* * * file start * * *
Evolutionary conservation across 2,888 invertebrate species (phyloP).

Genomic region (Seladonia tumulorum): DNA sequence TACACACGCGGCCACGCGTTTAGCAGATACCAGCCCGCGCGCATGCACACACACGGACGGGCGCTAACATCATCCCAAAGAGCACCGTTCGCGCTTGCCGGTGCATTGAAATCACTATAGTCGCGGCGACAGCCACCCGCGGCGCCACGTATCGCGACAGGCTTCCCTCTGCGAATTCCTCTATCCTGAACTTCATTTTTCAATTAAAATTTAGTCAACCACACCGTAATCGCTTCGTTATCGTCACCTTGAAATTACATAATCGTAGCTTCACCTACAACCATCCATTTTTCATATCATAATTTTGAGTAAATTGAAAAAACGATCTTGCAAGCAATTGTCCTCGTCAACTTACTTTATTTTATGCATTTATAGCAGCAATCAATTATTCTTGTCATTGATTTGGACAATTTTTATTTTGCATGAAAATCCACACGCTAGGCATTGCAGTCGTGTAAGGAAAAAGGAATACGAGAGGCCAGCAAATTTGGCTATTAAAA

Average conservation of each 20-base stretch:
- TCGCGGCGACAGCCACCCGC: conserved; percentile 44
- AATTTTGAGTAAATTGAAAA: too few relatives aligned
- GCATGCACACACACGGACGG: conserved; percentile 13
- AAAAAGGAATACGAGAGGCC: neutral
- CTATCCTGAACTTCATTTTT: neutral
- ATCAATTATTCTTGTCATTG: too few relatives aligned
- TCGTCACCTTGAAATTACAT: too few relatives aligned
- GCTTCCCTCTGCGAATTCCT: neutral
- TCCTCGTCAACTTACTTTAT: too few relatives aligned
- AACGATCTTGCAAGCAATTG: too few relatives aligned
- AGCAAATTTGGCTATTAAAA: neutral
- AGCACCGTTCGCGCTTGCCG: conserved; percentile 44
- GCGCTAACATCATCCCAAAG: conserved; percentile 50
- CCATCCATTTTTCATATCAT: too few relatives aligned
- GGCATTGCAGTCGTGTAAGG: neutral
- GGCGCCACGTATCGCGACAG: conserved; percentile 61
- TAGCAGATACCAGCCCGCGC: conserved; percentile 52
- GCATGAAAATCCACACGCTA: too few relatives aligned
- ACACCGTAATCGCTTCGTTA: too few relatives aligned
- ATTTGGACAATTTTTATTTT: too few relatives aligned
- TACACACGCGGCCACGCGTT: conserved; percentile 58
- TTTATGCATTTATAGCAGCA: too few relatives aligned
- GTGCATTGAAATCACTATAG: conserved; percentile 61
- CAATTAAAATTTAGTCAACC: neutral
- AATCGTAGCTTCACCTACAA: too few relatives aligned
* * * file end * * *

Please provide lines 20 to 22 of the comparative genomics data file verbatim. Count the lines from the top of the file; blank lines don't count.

- TAGCAGATACCAGCCCGCGC: conserved; percentile 52
- GCATGAAAATCCACACGCTA: too few relatives aligned
- ACACCGTAATCGCTTCGTTA: too few relatives aligned